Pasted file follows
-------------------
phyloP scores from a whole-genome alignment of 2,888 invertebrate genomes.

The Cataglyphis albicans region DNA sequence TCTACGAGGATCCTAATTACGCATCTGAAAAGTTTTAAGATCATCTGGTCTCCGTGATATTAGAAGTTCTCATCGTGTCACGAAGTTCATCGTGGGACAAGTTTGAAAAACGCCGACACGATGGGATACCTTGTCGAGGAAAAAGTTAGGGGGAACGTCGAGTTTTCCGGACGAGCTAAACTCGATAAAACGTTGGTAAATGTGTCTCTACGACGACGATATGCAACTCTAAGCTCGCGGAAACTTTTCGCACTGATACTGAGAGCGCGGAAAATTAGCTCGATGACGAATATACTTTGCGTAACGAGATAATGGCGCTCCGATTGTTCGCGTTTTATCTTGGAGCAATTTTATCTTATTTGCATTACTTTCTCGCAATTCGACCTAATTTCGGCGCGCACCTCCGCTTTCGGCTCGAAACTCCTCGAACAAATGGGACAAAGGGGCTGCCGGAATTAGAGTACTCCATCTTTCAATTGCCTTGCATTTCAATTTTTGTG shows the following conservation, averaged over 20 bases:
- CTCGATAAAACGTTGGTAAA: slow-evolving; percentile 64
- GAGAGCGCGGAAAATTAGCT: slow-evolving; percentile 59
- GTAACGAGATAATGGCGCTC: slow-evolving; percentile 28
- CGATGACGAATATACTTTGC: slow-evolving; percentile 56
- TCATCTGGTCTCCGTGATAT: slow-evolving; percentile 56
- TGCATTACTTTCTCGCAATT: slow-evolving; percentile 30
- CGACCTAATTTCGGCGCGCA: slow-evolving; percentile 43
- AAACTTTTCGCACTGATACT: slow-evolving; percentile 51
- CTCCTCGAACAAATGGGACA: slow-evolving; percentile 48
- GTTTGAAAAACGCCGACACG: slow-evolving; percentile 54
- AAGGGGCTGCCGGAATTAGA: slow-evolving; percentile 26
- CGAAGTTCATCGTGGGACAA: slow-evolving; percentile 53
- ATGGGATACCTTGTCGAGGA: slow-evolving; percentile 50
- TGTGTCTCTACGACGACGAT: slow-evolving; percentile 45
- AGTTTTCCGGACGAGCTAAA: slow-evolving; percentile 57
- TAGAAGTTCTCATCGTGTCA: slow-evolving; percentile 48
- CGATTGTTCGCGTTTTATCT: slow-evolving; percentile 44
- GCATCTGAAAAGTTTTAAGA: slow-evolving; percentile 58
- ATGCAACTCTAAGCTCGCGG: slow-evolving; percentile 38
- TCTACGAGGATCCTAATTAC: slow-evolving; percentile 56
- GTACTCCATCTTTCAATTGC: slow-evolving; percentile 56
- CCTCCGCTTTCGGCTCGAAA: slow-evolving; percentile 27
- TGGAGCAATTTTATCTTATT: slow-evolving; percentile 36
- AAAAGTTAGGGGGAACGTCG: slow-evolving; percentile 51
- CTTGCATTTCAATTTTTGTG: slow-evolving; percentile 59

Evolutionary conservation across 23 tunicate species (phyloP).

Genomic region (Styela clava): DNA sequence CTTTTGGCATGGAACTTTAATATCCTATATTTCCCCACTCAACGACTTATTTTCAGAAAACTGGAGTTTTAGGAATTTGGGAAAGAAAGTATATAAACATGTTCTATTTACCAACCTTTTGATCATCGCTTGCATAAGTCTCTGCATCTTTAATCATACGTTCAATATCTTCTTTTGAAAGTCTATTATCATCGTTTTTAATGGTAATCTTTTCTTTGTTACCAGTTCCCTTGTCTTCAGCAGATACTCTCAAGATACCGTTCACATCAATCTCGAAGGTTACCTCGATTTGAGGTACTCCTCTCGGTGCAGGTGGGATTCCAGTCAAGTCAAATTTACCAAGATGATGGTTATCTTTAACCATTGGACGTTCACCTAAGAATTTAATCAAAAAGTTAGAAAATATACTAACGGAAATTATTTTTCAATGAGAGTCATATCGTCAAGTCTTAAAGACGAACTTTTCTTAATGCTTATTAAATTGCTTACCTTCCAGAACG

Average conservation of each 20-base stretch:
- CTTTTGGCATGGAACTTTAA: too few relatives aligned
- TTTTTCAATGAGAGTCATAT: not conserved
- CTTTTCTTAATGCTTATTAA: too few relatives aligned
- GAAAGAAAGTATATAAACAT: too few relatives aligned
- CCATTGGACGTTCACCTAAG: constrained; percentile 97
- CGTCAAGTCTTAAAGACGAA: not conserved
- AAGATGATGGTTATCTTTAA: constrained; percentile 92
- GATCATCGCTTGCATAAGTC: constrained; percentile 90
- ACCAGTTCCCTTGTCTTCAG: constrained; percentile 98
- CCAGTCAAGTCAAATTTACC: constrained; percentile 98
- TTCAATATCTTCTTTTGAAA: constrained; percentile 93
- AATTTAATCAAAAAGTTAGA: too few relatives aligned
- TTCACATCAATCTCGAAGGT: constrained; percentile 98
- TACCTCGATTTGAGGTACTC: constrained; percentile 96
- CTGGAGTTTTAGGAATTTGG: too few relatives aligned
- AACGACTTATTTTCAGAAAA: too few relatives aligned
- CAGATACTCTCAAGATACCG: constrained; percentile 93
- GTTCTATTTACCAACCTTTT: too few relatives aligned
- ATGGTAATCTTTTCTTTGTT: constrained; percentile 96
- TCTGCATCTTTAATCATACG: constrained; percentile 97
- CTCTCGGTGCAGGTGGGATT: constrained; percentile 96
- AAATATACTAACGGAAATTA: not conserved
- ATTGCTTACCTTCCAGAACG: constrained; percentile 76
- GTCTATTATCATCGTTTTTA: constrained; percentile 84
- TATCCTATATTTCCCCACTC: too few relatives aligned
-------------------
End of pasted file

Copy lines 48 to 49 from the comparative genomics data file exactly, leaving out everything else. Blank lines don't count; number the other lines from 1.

- GTTCTATTTACCAACCTTTT: too few relatives aligned
- ATGGTAATCTTTTCTTTGTT: constrained; percentile 96